Austism Awareness: Why I'm Wearing Blue For The Boy Who Can't Talk

Today, so many of you will see posts about Autism Awareness Day: how you should wear blue, how one in 68 children are affected with autism, etc.

Everyone nods their heads and grabs a blue t-shirt.

"I support it," everyone says, and then the day and month end, and everyone goes on with their lives until next year.

As with so many cause awareness days and months, we think about it for a moment, and then it slowly fades from our attention again.

It's no one's fault. It's just how it happens.

For me, this is my cause, and I am always paying attention.

To the little boy who can’t talk: I promise you I am paying attention.

It’s World Autism Awareness Day. Did you know that? I guess you probably didn’t. This day might not mean much to you, but to me, it means everything because it’s a day that stands up in honor of you. Yes, you, little boy. Little boy who isn’t so little anymore, but still can’t talk.

This day is for you. This day is for the world to remember that despite all of your struggles, you still have so much to give. You are the best teacher I have ever had. You are inspiring, and you don’t need speech to be that way.

I don’t think you will ever know how much you have shaped my life.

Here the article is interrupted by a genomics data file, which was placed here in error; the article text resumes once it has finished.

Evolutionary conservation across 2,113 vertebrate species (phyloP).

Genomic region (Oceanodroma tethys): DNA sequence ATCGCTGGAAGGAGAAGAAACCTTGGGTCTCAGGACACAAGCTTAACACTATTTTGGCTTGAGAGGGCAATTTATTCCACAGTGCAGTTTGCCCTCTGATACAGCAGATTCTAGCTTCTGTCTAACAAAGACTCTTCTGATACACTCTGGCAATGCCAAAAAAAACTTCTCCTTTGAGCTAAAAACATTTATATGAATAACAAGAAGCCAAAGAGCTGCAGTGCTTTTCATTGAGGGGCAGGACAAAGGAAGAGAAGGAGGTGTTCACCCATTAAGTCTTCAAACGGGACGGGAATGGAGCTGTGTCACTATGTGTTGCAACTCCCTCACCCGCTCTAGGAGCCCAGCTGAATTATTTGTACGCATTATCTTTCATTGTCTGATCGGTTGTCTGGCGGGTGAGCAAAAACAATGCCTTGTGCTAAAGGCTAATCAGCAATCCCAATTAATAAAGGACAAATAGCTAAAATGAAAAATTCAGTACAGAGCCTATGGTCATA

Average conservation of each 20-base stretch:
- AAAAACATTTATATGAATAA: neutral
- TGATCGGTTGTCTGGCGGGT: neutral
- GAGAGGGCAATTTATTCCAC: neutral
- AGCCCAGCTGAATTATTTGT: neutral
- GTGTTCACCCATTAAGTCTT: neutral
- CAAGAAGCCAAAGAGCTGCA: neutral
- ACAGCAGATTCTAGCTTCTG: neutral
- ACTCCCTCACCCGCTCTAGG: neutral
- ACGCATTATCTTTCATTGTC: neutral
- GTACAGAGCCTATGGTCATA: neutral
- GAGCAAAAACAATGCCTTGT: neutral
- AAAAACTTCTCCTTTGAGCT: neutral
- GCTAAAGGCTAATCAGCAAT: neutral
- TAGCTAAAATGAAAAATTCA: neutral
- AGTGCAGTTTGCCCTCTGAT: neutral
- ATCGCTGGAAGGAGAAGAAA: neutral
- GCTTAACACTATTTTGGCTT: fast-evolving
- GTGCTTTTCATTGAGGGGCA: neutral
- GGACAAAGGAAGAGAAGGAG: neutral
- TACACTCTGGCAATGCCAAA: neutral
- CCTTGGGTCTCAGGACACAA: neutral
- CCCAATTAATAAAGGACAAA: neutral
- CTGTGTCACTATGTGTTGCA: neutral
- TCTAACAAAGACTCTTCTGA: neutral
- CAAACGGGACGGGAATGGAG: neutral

You are Will, my 14-year-old brother with autism. You are already taller than me, how strange is that? I remember when you were born. I was 9 years old when I found out about your arrival, and I was still young enough to know that the possibilities in life, including your life, were endless.

There was nothing you couldn’t turn out to be. A baseball player, an astronaut, an Alaskan fisherman. Kind, funny, smart, stubborn, curious, logical, creative. Autistic.

I thought I’d imagined them all.

Before you were born, mom made your room jungle-themed. Wild beasts roamed the walls, and when you grew, you would tame them. When you came home, we put you in that room, but the animals taught you, instead.

You learned the roar of a big jungle cat, instead of the calm words of a zookeeper.

The leopard was your favorite. You would take your leopard print blanket and pull it over your face, like peekaboo or hide and seek, but you didn’t want the second part of the game. You only wanted to hide, not to be sought or found. We looked for you, anyway.

When we did find you, you’d smile briefly then disappear again. The sight of the leopard print was less scary than looking at us, and, sometimes, you’d put the blanket over our heads, instead, and kiss the jungle print sockets of our eyes.

My room had animals, too -- circus animals, clowns and bright colors. I had the circus, and you had the jungle cats. I became the lion tamer, and you became the lion.

As we’ve grown together, you’ve taught me everything. I am the compassionate human being I am today because of you. It has been a struggle, but it has been a beautiful one.

You see, autism does not know how to fake it. Autism doesn’t pretend. Autism is raw emotion. Autism is expressing exactly how you feel, whenever you happen to feel it. When you’re upset, we know to take cover, but when you’re happy, there’s never been anything more beautiful.